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This is the saga of George Rocek, MoMMIc, USN, one of the survivors of the sinking of USS SCULP/N (SS-191). It was published in Polaris magazine in December I 979. This classic tale is reprinted here with permission of the current Editor of Polaris.

On the night of 18 November 1943, SCULPIN made a radar contact on a fast convoy and made an end around at full power. Submerging on the enemy track for a dawn attack, SCULPIN began what promised to be a successful approach. However, she was detected in the attack phase and the convoy zigged toward, forcing her deep. There was no depth charge attack at this time. About an hour later, the submarine surfaced to begin another end around, but immediately dove again, having surfaced 6,000 yards from a destroyer, which was lagging the convoy. Depth charging started as soon as SCULPIN dove again.

The Japanese destroyer, YOKOHAMA, dropped eighteen 600-pound charges on her first run directly over SCULPIN. Initial damage included a crack in one of the after-engine room’s exhaust valves, damage to the shallow and deep depth gauges and pressure gauges around the diving station, broken lights and valves backed off their seats although they had been set with wrenches. Rocek recalls water gushing in on the forward starboard side at the engine coolers. He pulled himself up to that point and saw the seawater spraying out between the pipe flanges from hull to coolers.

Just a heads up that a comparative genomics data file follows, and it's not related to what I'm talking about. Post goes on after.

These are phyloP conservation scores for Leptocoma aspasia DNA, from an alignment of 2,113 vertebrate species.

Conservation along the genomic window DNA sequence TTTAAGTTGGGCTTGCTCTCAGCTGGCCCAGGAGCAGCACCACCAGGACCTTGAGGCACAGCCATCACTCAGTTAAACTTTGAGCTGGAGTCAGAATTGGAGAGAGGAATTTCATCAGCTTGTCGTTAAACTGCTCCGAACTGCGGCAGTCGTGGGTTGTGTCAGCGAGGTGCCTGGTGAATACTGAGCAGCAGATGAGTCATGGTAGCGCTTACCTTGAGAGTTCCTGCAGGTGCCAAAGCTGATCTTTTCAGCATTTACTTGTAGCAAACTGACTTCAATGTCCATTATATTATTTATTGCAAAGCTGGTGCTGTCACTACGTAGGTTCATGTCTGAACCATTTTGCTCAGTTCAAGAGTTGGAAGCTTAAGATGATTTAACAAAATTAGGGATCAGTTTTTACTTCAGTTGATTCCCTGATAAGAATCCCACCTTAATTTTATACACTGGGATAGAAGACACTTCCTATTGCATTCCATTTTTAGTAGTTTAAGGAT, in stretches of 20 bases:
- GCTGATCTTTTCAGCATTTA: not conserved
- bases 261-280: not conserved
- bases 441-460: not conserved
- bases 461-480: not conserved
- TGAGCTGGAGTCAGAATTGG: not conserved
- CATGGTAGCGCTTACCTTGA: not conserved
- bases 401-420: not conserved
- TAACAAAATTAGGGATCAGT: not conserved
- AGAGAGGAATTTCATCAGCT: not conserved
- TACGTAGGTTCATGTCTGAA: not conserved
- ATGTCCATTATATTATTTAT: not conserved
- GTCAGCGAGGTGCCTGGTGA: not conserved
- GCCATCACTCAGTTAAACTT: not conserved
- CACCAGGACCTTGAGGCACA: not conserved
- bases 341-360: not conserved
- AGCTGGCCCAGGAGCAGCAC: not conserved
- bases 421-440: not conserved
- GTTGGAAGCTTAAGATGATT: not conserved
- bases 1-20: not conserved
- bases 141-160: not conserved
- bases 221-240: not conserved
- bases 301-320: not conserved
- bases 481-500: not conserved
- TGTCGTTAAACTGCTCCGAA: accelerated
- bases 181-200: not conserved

“It jarred holy hell out of us!”

The second string of explosives knocked the lighting system out and worsened existing leaks; oxygen was in short supply, the temperatures inside the submarine rose catastrophically. All this time the air is getting worse, the heat is terrific and still he doesn’t let up on us. Once we could hear his screws going right over us.

It was like a message from heaven when “sound” reported a rain squall off to starboard. SCULPIN headed for the protection provided by the high noise level of the rainstorm. After running in the squall for about 25 minutes, it appeared as if SCULPIN had shaken the destroyer.

At this time the captain decided to risk noise by pumping water from the after engine room to the forward torpedo room, in order to give the boat a better trim and to reduce the speed required to maintain depth. This would help conserve the batteries. However, neither the drain nor the trim pump would take suction. Captain Connaway then relieved Lieutenant Brown, the Engineering Officer, from the diving station, so that he could report the damage throughout the boat.

“Upon inspection,” Brown reported, “I found the after engine room had flooded to such an extent I believed it unwise to attempt to place a bubble in No. 4 Main Ballast Tank, which would have aided the trim considerably. The flow of water forward might short the main motor leads. We decided to bail the water forward to another compartment until we could trim the ship without endangering the main motors.”

“While a bucket brigade was being run by exhausted men in temperatures well over one hundred degrees, the temporary diving officer broached the ship. However, no one could be blamed for this as the depth gauge was stuck at 170 feet and the pressure gauges around the diving station were all flooded out.”

“When SCULPIN stuck her nose up, the destroyer saw it and came over again, dropping another string of depth charges which tore the radio transmitter from the bulkhead and smashed the receiver, popped light bulbs and severely damaged outboard vents in both torpedo rooms.” SCULPIN momentarily lost depth control and was down over 500 feet before regaining control. The steering mechanism had been damaged to such an extent that it was next to impossible for exhausted, heat-stricken men to operate the wheel by hand.